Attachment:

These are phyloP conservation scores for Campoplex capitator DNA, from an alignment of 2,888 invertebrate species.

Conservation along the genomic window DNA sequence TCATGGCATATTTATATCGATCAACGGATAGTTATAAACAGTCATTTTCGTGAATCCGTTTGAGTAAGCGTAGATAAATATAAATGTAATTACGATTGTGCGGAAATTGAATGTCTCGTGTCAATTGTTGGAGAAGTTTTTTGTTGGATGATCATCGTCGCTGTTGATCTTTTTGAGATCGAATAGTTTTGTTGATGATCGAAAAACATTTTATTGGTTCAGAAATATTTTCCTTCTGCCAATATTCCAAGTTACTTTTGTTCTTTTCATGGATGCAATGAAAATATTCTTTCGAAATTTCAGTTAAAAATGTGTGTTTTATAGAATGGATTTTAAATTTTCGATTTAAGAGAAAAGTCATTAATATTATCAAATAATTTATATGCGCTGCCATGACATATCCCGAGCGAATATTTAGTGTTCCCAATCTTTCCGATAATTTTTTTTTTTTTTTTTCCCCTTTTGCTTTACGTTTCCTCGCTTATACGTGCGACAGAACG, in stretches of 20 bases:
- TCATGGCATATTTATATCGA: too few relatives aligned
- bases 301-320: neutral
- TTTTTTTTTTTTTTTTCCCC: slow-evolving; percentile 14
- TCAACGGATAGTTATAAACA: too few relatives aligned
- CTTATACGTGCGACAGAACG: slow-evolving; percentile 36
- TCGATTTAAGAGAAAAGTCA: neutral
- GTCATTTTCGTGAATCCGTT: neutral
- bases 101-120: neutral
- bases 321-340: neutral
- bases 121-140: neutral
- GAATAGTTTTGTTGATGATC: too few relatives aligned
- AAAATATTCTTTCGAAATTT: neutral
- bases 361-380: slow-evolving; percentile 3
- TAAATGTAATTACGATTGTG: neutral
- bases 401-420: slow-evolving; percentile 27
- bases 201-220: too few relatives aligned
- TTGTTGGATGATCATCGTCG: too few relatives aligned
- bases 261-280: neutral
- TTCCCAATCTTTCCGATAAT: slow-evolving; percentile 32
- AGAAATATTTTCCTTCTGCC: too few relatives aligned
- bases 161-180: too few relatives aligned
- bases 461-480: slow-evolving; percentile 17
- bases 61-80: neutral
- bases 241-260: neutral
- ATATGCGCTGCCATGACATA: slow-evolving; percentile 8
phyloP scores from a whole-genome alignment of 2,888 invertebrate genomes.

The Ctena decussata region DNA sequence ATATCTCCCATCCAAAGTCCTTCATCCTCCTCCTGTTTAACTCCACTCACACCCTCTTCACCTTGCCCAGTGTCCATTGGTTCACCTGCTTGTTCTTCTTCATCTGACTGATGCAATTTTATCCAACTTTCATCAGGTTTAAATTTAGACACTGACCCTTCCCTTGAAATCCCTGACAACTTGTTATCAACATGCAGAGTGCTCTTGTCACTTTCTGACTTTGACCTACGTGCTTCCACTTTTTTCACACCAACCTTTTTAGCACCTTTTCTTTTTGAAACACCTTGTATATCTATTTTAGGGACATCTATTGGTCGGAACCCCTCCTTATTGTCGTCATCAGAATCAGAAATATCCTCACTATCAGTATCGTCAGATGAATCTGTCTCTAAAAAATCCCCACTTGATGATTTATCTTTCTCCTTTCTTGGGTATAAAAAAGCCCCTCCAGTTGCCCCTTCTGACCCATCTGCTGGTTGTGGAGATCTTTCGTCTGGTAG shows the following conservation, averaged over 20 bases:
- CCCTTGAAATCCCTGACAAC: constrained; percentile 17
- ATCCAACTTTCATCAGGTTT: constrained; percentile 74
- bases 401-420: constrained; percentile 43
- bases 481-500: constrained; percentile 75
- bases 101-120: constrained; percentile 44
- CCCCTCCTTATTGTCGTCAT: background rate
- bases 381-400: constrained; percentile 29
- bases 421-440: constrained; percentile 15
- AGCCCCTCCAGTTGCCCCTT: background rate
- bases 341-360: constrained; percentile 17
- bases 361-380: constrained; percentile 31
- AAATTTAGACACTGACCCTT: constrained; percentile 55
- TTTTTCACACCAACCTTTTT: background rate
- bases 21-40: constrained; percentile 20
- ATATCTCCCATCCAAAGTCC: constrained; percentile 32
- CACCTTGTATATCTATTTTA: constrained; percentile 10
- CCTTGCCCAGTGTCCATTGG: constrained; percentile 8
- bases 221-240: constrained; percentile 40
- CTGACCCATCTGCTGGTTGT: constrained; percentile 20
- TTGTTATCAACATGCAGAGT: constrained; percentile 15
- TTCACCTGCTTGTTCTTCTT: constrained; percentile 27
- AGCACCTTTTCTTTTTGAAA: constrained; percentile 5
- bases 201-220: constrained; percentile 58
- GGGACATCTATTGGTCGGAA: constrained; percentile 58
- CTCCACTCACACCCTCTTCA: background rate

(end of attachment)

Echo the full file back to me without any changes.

These are phyloP conservation scores for Campoplex capitator DNA, from an alignment of 2,888 invertebrate species.

Conservation along the genomic window DNA sequence TCATGGCATATTTATATCGATCAACGGATAGTTATAAACAGTCATTTTCGTGAATCCGTTTGAGTAAGCGTAGATAAATATAAATGTAATTACGATTGTGCGGAAATTGAATGTCTCGTGTCAATTGTTGGAGAAGTTTTTTGTTGGATGATCATCGTCGCTGTTGATCTTTTTGAGATCGAATAGTTTTGTTGATGATCGAAAAACATTTTATTGGTTCAGAAATATTTTCCTTCTGCCAATATTCCAAGTTACTTTTGTTCTTTTCATGGATGCAATGAAAATATTCTTTCGAAATTTCAGTTAAAAATGTGTGTTTTATAGAATGGATTTTAAATTTTCGATTTAAGAGAAAAGTCATTAATATTATCAAATAATTTATATGCGCTGCCATGACATATCCCGAGCGAATATTTAGTGTTCCCAATCTTTCCGATAATTTTTTTTTTTTTTTTTCCCCTTTTGCTTTACGTTTCCTCGCTTATACGTGCGACAGAACG, in stretches of 20 bases:
- TCATGGCATATTTATATCGA: too few relatives aligned
- bases 301-320: neutral
- TTTTTTTTTTTTTTTTCCCC: slow-evolving; percentile 14
- TCAACGGATAGTTATAAACA: too few relatives aligned
- CTTATACGTGCGACAGAACG: slow-evolving; percentile 36
- TCGATTTAAGAGAAAAGTCA: neutral
- GTCATTTTCGTGAATCCGTT: neutral
- bases 101-120: neutral
- bases 321-340: neutral
- bases 121-140: neutral
- GAATAGTTTTGTTGATGATC: too few relatives aligned
- AAAATATTCTTTCGAAATTT: neutral
- bases 361-380: slow-evolving; percentile 3
- TAAATGTAATTACGATTGTG: neutral
- bases 401-420: slow-evolving; percentile 27
- bases 201-220: too few relatives aligned
- TTGTTGGATGATCATCGTCG: too few relatives aligned
- bases 261-280: neutral
- TTCCCAATCTTTCCGATAAT: slow-evolving; percentile 32
- AGAAATATTTTCCTTCTGCC: too few relatives aligned
- bases 161-180: too few relatives aligned
- bases 461-480: slow-evolving; percentile 17
- bases 61-80: neutral
- bases 241-260: neutral
- ATATGCGCTGCCATGACATA: slow-evolving; percentile 8
phyloP scores from a whole-genome alignment of 2,888 invertebrate genomes.

The Ctena decussata region DNA sequence ATATCTCCCATCCAAAGTCCTTCATCCTCCTCCTGTTTAACTCCACTCACACCCTCTTCACCTTGCCCAGTGTCCATTGGTTCACCTGCTTGTTCTTCTTCATCTGACTGATGCAATTTTATCCAACTTTCATCAGGTTTAAATTTAGACACTGACCCTTCCCTTGAAATCCCTGACAACTTGTTATCAACATGCAGAGTGCTCTTGTCACTTTCTGACTTTGACCTACGTGCTTCCACTTTTTTCACACCAACCTTTTTAGCACCTTTTCTTTTTGAAACACCTTGTATATCTATTTTAGGGACATCTATTGGTCGGAACCCCTCCTTATTGTCGTCATCAGAATCAGAAATATCCTCACTATCAGTATCGTCAGATGAATCTGTCTCTAAAAAATCCCCACTTGATGATTTATCTTTCTCCTTTCTTGGGTATAAAAAAGCCCCTCCAGTTGCCCCTTCTGACCCATCTGCTGGTTGTGGAGATCTTTCGTCTGGTAG shows the following conservation, averaged over 20 bases:
- CCCTTGAAATCCCTGACAAC: constrained; percentile 17
- ATCCAACTTTCATCAGGTTT: constrained; percentile 74
- bases 401-420: constrained; percentile 43
- bases 481-500: constrained; percentile 75
- bases 101-120: constrained; percentile 44
- CCCCTCCTTATTGTCGTCAT: background rate
- bases 381-400: constrained; percentile 29
- bases 421-440: constrained; percentile 15
- AGCCCCTCCAGTTGCCCCTT: background rate
- bases 341-360: constrained; percentile 17
- bases 361-380: constrained; percentile 31
- AAATTTAGACACTGACCCTT: constrained; percentile 55
- TTTTTCACACCAACCTTTTT: background rate
- bases 21-40: constrained; percentile 20
- ATATCTCCCATCCAAAGTCC: constrained; percentile 32
- CACCTTGTATATCTATTTTA: constrained; percentile 10
- CCTTGCCCAGTGTCCATTGG: constrained; percentile 8
- bases 221-240: constrained; percentile 40
- CTGACCCATCTGCTGGTTGT: constrained; percentile 20
- TTGTTATCAACATGCAGAGT: constrained; percentile 15
- TTCACCTGCTTGTTCTTCTT: constrained; percentile 27
- AGCACCTTTTCTTTTTGAAA: constrained; percentile 5
- bases 201-220: constrained; percentile 58
- GGGACATCTATTGGTCGGAA: constrained; percentile 58
- CTCCACTCACACCCTCTTCA: background rate